Booming Business

A Sport Called Computer Gaming

main 101060128 AP – Fans look on at KeyArena during the International Dota 2 Championships Aug 9 2017 in Seattle
Computer entertainment writ large. Source: AP

Believe it or not, playing computer games at tournaments has become a sport and turned into a big business, filling soccer stadiums or concert halls, including Madison Square Garden. The top players can make a couple of million dollars a year, showing their talents with fight games such as League of Legends or Dota 2 or sport games, for instance MotoGP or Fifa.

Competitive video gaming is called e-sports – short for electronic sports – and around 60 countries officially recognize it as a sport, including China, South Korea, Sweden, Britain and Brazil. Gaming tournaments originated in the US when Atari developed the rudimentary computer tennis game Pong in 1972 and staged events. The US computer maker and its Japanese rival Nintendo were the main organizers of tournaments in the 1980 and ’90s, but it really took off in 1997, when new network technology enabled massive live computer gaming at a single location. South Korea spearheaded the development as it subsidized high-speed internet connections.

This year, the global e-sports market is expected to turn around $696 million and sales could double by 2020 thanks to a growing number of viewers and advertisers (see graphics).

German companies have picked up on the trend, with Mercedes Benz hoping to connect to a relatively young, often male audience. The luxury carmaker, already a supporter of a Formula One racing team, will sponsor gaming tournaments organized by ESL, a firm based in Cologne. “The main target group is between 19 and 34,” said Kim Lachmann, an executive in the sports-business department at consultancy Deloitte: “It is an important channel to address millennials who are no longer easily reachable through classical forms of advertising.”

30 HB12 7 Worldwide e-sports sales-01

The bad reputation of computer gaming has faded, as Chancellor Angela Merkel exemplified last week when she opened the trade fair Gamescom in Cologne and promised to support the industry. “Image problems are a thing of the past. Gaming is absolutely mainstream now,” said Tobias Schelinski, an IT lawyer with law firm Taylor Wessing.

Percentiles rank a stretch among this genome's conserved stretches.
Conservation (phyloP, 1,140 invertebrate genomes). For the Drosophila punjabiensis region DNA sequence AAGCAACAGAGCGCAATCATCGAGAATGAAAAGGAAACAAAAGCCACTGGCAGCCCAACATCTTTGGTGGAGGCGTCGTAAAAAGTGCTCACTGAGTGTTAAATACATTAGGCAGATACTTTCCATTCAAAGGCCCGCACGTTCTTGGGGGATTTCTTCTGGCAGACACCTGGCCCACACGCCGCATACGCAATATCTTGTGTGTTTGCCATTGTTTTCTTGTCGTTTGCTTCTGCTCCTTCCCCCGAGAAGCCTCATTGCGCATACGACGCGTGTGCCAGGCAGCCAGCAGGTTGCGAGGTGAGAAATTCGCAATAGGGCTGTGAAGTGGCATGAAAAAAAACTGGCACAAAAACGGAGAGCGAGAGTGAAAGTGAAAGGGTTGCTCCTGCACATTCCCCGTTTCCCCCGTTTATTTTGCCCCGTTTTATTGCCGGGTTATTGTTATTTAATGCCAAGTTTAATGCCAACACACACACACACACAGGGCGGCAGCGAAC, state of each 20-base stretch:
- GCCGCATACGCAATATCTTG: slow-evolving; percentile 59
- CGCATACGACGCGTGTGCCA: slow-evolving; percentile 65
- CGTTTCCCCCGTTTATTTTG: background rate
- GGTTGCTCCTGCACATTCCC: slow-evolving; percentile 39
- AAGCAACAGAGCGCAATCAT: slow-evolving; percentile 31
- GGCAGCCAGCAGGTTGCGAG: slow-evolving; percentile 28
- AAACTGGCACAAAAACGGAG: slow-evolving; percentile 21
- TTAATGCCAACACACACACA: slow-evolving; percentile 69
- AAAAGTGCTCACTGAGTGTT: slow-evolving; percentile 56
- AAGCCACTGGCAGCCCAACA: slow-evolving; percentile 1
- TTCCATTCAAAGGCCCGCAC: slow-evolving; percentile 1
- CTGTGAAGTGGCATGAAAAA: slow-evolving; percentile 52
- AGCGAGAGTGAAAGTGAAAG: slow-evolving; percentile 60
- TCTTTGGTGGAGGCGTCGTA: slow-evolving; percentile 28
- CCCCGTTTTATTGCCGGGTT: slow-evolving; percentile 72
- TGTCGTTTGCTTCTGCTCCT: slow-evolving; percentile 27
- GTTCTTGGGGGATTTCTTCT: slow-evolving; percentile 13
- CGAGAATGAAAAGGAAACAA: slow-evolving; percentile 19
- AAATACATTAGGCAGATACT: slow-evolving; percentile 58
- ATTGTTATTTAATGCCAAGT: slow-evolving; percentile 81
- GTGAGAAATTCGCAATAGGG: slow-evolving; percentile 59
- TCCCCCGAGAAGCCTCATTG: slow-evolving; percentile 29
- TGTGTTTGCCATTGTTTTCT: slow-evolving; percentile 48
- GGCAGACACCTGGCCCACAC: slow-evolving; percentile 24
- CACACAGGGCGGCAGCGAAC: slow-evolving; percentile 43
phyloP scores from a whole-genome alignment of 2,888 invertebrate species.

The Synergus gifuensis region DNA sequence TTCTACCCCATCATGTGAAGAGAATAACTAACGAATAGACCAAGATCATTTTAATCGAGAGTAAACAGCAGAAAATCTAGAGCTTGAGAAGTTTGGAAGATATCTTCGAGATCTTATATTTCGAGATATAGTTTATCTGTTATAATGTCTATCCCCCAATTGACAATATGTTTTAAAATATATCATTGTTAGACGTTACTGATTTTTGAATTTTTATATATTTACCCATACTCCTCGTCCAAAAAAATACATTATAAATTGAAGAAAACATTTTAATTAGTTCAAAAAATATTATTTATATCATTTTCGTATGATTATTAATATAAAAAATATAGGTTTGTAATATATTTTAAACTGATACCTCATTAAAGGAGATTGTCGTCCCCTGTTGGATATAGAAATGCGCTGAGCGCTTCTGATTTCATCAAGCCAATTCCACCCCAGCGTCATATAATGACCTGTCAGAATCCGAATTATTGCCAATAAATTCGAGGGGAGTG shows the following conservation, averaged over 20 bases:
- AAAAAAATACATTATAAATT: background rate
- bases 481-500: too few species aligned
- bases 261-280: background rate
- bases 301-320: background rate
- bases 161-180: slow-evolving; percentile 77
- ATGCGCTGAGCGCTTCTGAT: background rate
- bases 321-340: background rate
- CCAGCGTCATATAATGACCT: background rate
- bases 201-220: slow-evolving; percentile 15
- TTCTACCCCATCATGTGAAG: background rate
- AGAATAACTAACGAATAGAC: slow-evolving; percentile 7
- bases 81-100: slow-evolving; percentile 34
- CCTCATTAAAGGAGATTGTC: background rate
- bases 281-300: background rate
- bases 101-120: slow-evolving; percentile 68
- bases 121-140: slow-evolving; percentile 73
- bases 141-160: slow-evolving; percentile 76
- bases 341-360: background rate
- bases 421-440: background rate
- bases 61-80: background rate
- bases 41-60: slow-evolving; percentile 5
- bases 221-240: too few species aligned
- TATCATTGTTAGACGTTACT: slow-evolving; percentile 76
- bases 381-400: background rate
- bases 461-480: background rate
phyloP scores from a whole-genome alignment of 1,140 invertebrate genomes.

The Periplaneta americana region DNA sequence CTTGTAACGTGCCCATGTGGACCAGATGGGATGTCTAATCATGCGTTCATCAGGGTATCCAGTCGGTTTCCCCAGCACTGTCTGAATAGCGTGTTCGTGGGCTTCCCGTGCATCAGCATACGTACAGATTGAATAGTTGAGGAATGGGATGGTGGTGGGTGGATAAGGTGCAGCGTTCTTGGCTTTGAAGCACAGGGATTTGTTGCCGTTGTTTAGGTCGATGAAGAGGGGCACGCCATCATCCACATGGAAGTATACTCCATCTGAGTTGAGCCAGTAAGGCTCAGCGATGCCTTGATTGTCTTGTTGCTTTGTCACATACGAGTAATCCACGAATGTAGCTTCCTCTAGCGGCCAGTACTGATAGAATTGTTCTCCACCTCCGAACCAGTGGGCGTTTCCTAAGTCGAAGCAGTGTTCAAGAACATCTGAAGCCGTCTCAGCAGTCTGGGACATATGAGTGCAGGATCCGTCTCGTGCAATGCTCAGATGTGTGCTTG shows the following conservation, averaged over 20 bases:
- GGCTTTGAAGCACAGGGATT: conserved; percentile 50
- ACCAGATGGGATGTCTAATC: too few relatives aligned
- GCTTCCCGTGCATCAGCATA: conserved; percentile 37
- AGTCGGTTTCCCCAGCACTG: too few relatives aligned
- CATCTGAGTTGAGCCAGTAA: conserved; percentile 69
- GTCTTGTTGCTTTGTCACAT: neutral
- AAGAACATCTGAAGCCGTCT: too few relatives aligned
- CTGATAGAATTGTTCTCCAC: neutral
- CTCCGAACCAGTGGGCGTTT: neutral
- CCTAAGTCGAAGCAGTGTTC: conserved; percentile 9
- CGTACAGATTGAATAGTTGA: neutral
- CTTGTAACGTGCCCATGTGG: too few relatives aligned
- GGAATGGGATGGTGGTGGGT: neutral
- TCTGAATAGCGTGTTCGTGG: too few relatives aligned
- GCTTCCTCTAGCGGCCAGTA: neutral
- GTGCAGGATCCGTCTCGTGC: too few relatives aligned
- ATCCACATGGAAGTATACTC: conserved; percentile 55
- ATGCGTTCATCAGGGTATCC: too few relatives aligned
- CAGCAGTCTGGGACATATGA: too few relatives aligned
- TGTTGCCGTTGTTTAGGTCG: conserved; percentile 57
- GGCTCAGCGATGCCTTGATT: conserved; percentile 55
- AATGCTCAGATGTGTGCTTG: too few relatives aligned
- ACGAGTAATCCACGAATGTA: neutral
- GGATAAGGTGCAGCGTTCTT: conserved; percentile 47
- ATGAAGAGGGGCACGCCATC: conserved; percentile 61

Some German gaming companies such as Innogames, GameForge, Crytek and Wooga are succeeding internationally, but the sector is small compared with US and other foreign rivals. ESL, however, has grown into one of the global leaders in organizing tournaments and gaming events, watched by people at location and online. Its acronym stands for Electronic Sports League and it competes with Major League Gaming, a subsidiary of New York-listed Activision Blizzard. Both ESL, majority-owned by Stockholm-listed entertainment firm Modern Times Group, as well as MLG claim to be global leaders in the e-sports business.

ESL was founded in 2000 and partnered up with US chipmaker Intel in 2002 to offer “Intel Friday Night Game” events. Membership of its gaming league grew to more than 1 million in 2006 and its events reached more than 70 million unique viewers in 2015, when Modern Times Group bought a 74 percent stake for €78 million. The Swedish company, a broadcaster and digital entertainment producer, has been expanding its gaming business. In June, it announced to buy US computer game maker GameStop for $55 million.

30 p20 The Popularity of E-Sports is Growing-01

Sporting battles organized by ESL and MLG in virtual space are followed by several hundred million people worldwide, making the events attractive for advertising. Many prominent German companies have recognized this. Vodafone, for instance, supports the German team Mousesports, which plays, among others, the famous Fifa soccer game.

E-sports has also been discovered by an increasing number of professional sports companies, above all large soccer clubs. In 2015, the German club VfL Wolfsburg, which is owned by Volkswagen, set up its own Fifa gaming team. The following year, FC Schalke, another top-ranking soccer club, set up its own gaming arm, which not only plays Fifa, but also the League of Legends.

 

Alexander Möthe is a writer for Handelsblatt. Johannes Steger is an editor with Handelsblatt’s companies and markets desk in Düsseldorf. Gilbert Kreijger is an editor with Handelsblatt Global. To contact the authors: steger@handelsblatt.com and kreijger@handelsblatt.com

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